3 Nephi 12: 10

“And blessed are all they who are persecuted for my name’s sake, for theirs is the kingdom of heaven.”


It is not just persecution, but persecution “for [His] name’s sake” that makes you blessed. When you are doing what you should for His name’s sake, you are likely to provoke persecution. He will later explain this is almost inevitable. It won’t be because you are provoking it by your obnoxious behavior. It is because people will question your sincerity and commitment. The world expects hypocrites. They regard everyone with suspicion. And, let’s face it, most charlatans adopt religion as one of their cloaks. We’ll get to that a little further into this sermon from the Lord.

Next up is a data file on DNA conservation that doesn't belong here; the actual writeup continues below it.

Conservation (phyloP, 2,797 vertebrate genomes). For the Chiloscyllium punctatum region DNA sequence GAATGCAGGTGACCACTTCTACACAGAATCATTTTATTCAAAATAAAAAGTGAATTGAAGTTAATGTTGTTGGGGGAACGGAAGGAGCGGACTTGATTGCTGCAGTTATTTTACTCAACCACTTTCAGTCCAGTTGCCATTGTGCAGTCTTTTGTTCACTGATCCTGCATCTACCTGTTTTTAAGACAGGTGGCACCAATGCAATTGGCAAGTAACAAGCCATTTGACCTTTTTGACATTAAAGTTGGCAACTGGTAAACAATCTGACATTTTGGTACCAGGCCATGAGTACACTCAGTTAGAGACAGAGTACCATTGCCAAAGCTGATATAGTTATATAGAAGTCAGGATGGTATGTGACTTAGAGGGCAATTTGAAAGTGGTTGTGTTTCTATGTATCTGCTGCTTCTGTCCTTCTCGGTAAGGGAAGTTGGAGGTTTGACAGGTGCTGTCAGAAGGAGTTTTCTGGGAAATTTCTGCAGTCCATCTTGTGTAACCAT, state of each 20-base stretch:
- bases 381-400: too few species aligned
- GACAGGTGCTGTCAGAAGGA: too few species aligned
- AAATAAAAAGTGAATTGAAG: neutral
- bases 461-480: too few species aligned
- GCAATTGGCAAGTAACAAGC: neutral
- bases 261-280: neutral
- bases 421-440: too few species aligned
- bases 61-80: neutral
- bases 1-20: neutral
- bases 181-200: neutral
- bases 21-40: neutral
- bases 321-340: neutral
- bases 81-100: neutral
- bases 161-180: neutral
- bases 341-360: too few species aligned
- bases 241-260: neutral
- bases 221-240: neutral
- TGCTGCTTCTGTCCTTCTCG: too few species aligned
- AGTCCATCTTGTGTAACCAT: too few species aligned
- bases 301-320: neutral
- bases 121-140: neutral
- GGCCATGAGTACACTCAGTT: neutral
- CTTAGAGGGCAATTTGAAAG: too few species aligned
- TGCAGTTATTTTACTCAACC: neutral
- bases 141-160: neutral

The kind of persecution which produces the “kingdom of heaven” is, of course, martyrdom. Originally the word “martyr” meant witness, but so many of the early Christian witnesses were killed that it came to have the modern meaning, that is one who dies for their faith.


Martyrs were seen in John’s vision below the altar of God. (Rev. 6: 9.) This of course means they were holy because of their sacrifice. The heavenly altar being a symbol of them having shed their blood as witnesses. Joseph Smith and Hyrum joined those who qualified for such a witness. (D&C 135: 7.)


Zenos, author of the Olive Tree allegory (Jacob 5: 1), prophet of the three days of darkness upon the isles of the sea (1 Ne. 19: 10), witness of the Lord’s burial in a sepulcher (1 Ne. 19: 10) seven centuries before His birth, was slain for his testimony (Helaman 8: 19).